"But McQueen’s directorial voice — cold, stark, deterministic — keeps it from attaining the kindof grace that marks the voice of a true film artist."
Lupita Nyong’o on 12 Years a Slave, Getting Into Character, and ‘Impostor’s Syndrome’
“I was certain I was going to receive a call and they were going to say, ‘I’m sorry, we made a mistake.’ Every single day."
Sarah Paulson on 12 Years a Slave, Playing a Master’s Evil Wife, and Why She Almost Lost the Role
"American Horror Story was like, "We already own her," so there was this whole thing and I almost didn’t get to do the movie."
12 Years a Slave and the Obama Era
"To identify 12 Years a Slave as merely a story about slavery is to miss what makes race the furious and often pathological subtext of American politics in the Obama era."
American Hustle and the Art of the Homage
"Even many of its admirers have brought up the G word when discussing David O. Russell’s American Hustle. That word, of course, is Goodfellas."
Edelstein: David O. Russell Goes Balls-Out in American Hustle
"The movie is a slot machine that never stops spitting quarters."
American Hustle Is a Movie About Abscam — But What the Heck Is Abscam?
"Though its foundation is torn straight from newspaper headlines recounting the FBI's Abscam sting operations from the late seventies, the movie focuses on a historical event that most people under the age of 30 are unlikely to have ever heard of."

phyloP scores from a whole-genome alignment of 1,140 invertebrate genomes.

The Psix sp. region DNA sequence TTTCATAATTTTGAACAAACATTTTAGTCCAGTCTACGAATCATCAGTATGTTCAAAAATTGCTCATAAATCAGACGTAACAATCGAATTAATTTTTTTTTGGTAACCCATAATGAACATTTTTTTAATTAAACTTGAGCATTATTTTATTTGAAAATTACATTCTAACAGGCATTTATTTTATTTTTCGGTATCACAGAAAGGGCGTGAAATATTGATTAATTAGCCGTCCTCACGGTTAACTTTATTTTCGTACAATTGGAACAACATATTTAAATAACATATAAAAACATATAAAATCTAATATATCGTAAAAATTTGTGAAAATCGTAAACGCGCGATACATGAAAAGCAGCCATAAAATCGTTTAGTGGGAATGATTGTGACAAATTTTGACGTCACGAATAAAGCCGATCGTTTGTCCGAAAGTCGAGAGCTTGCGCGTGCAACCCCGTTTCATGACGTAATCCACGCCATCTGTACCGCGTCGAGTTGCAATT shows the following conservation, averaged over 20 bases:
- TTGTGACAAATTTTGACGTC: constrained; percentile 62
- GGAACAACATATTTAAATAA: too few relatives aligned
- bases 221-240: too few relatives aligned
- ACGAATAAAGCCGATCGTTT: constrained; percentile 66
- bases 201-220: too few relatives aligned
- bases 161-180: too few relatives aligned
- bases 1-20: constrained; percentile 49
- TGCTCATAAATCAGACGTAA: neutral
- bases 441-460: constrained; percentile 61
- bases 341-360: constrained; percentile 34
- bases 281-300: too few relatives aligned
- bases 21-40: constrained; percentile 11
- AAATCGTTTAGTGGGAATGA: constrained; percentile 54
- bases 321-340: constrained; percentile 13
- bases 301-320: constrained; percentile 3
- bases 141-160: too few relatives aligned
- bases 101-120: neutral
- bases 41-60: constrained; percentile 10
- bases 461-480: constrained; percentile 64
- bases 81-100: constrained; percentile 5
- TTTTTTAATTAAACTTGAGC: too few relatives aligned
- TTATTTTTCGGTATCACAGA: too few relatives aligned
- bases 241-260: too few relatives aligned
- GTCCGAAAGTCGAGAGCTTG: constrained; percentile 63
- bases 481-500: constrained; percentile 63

Why Jennifer Lawrence Kissed Amy Adams, and 6 Other Things You Need to Know About American Hustle
Russell called it "a period to their toxic good-bye," but Adams mused, "Maybe I just wanted to kiss Jennifer. She's so cute!"
The Toughest Scene I Wrote: Alfonso Cuarón on Gravity
“I have to say, this is the one scene where I'm most proud of Sandra.”
Watch the Other Half of Sandra Bullock’s Gravity Distress Call, As Directed by Jonás Cuarón
"Aningaaq, a short film directed by Jonás Cuarón — Gravity co-screenwriter and son of director Alfonso — reveals the other side of astronaut Ryan Stone's (Sandra Bullock's) "mayday" distress call: A fisherman named Aningaaq picks up the line, and as turns out, he's in Greenland."
George Clooney Says He Didn’t Actually Write Pivotal Gravity Scene
“I would never write myself a scene to come back in.”
Ranking Gravity’s Most Anxiety-Inducing Moments
"We went through the film and ranked its 26 standout tense moments from least to most anxiety-inducing. Make sure you have at least 5 percent oxygen, take deep breaths, and dig in."
An Astronaut Fact-checks Gravity
Vulture had a long, spoiler-filled conversation with the astronaut about space debris, jet packs, tears in space, and Sandra Bullock's underwear.
A Master Class in 5 Scenes From Gravity Cinematographer Emmanuel Lubezki
"The best cinematographers often form a long-lasting, creatively fruitful relationship with an A-list filmmaker — think of how Steven Spielberg uses Janusz Kaminski, for example, or how many iconic shots Roger Deakins has set up for the Coen brothers — but few are as fortunate as Emmanuel Lubezki, the 49-year-old Mexican director of photography who can count both Alfonso Cuarón and Terrence Malick among his closest collaborators."
Edelstein: Alfonso Cuarón’s Gravity Will Delight Physicists, Terrify Everybody Else